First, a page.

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Working with wireless

Working with wireless

Pushing cows (computers on wheels) and communicating via badges attached to their scrubs, the healthcare workers in the emergency ward of The Children's Hospital at Westmead are free to roam, immediately track each other's whereabouts, and improve patient care.

With the hospital admitting 46,000 patients per year, clinicians needed to cut the amount of time spent walking through the wards to consult each other. To help alleviate some of the logistical challenges, and get immediate access to information and communication, they opted for a sprinkling of IP wireless networking technology from Cisco and voice controlled badges from Vocera Communications.

Nurses had to literally look behind curtains and doors to find the co-ordinators, the hospital's director of information services, Dr. Ralph Hanson, said.

The implementation was the result of a two-year pilot project integrating wireless networking technologies in a bid to streamline manual processes and workflow and improve patient care. The initial trial involved about 80 clinicians including surgeons, visiting medical practitioners and nurses.

Hanson said it needed systems that facilitated mobility and delivered ubiquitous access to information.

"We weren't interested in putting in IT for IT's sake, but to make life easier for the busy doctors and nurses," he said. "We know IT brings benefits to healthcare. But we can't put systems in that lock doctors down to desks."

The goal was to implement a secure network that allowed connectivity between clinicians, thereby boosting productivity and quality of service. "It's not about the cows or the voice communication, but about the connectivity," Hanson said. "It's about freeing up the worker's time to focus more on patient care."

The hospital was originally opposed to implementing wireless, but security improvements and productivity benefits helped the health service to change its mind, he said.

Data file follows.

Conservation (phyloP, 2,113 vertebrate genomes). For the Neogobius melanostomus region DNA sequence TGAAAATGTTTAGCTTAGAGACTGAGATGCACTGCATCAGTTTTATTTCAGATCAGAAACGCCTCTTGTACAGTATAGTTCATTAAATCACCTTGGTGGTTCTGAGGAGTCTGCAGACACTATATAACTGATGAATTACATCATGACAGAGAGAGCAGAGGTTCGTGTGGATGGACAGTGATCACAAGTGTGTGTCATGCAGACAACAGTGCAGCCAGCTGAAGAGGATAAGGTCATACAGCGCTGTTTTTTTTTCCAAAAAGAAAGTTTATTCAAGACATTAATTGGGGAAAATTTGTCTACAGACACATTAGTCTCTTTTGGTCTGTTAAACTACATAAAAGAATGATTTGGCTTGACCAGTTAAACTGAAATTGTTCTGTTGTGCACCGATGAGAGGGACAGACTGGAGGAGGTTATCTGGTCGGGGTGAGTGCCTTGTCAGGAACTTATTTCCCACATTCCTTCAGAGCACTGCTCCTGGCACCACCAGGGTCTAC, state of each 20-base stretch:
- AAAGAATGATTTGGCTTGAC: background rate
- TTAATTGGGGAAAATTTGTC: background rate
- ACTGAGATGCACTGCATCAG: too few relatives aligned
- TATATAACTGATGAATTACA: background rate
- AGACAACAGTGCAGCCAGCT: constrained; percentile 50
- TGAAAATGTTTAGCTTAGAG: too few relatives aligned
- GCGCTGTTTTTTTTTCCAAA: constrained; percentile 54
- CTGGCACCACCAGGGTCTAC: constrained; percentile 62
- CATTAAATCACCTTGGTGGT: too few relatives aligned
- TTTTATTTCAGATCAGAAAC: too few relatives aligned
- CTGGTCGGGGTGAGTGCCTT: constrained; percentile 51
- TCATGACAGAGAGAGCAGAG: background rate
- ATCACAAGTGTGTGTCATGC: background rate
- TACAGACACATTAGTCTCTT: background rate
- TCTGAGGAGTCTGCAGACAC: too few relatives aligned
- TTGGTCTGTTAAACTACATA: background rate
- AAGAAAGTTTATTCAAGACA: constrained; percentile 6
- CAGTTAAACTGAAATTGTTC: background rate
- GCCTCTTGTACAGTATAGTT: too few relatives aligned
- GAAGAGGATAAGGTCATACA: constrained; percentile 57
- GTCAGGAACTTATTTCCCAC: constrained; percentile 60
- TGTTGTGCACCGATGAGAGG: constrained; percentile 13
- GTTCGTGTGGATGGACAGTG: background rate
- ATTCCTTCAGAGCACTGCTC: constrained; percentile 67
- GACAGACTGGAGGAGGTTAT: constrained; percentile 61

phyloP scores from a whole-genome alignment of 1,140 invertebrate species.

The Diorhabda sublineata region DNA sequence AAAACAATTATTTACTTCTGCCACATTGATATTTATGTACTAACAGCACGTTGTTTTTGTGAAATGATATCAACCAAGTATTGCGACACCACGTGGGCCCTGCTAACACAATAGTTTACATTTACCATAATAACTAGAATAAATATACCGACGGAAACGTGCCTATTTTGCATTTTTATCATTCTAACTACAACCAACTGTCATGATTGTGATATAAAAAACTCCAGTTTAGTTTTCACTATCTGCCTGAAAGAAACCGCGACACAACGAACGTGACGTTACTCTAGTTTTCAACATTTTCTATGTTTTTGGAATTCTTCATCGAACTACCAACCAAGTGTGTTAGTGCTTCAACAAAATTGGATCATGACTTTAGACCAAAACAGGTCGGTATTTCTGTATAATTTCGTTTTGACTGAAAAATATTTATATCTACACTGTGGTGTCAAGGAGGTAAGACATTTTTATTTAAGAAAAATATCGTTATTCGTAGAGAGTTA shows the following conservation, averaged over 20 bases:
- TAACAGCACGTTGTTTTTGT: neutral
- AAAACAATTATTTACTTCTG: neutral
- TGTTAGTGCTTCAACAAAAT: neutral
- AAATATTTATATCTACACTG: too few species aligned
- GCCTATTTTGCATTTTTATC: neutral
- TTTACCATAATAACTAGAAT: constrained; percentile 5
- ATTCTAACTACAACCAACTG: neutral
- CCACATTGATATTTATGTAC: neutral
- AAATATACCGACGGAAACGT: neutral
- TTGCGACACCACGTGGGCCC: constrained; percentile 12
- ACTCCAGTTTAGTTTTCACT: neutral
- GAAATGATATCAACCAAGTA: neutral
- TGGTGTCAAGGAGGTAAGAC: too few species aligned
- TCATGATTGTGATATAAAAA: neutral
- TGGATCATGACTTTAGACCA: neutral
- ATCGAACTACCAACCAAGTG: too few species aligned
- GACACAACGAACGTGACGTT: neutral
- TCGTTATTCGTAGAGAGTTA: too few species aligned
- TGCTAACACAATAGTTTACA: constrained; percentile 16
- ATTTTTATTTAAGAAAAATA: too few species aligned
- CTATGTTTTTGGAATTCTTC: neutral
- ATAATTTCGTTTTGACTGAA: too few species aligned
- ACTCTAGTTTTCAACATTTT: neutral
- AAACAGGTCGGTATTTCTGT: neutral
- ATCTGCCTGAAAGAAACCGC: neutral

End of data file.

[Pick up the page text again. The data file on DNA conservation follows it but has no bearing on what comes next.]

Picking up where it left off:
And the latest technology rollout is just the beginning. Hanson said Westmead was looking to expand wireless functionality beyond emergency and surgery departments and out to the rest of the hospital. He also wants to bring on-board radio frequency identification (RFID) to track staff, patients and equipment.

"We are grappling with patient logistics, which is a major issue. RFID would help us track patients - for example when they're in X-ray and back," he said.

Hanson also expects to have the systems operate on mobile devices. "We are already reaping the benefits from the technology, but this is a journey, and it doesn't stop there: the systems have to work on mobile devices (like PDAs)," he said.

Research firm, NFT Group, did an observational assessment on the effectiveness of the implementation at Westmead. Director, Joan Nelson, followed eight clinicians on their rounds during a typical day.

"I conducted in-depth interviews, and identified process bottlenecks that might be alleviated with a wireless network," she said.

Nelson estimates the hospital will save about $450,000 a year based on staff time saving. "Nurses saved, on average, 25 minutes each day using the Vocera voice system," she said. "There was an improvement in patient care and the ability to give patients an instant answer.

"There's been a big process improvement using the wireless devices. Before the trial, nurses spent a bit of time and effort on determining bed availability, and locating people."

Healing pain points
Resellers selling wireless into healthcare need to have an understanding of the unique challenges within a medical environment, D-Link marketing manager, Maurice Famularo, said.

Angst over security, coverage (interference) and reliability are top concerns.

"Make sure the patient info is secured," he said. "Hospitals are notorious for having lots of interference: X-ray machines, MRI scanners, cat-scans. There's lots of machinery and multiple floors. So partners need to help identify the sources of interference and where coverage might be a problem. Do a thorough site survey and proposal, and use a spectrum analyser. Partners need to understand the environment."

To successfully implement a wireless network, resellers need to develop a comprehensive design, develop user acceptance, articulate the return on investment, ensure reliability, make it easy to use and come up with a training module.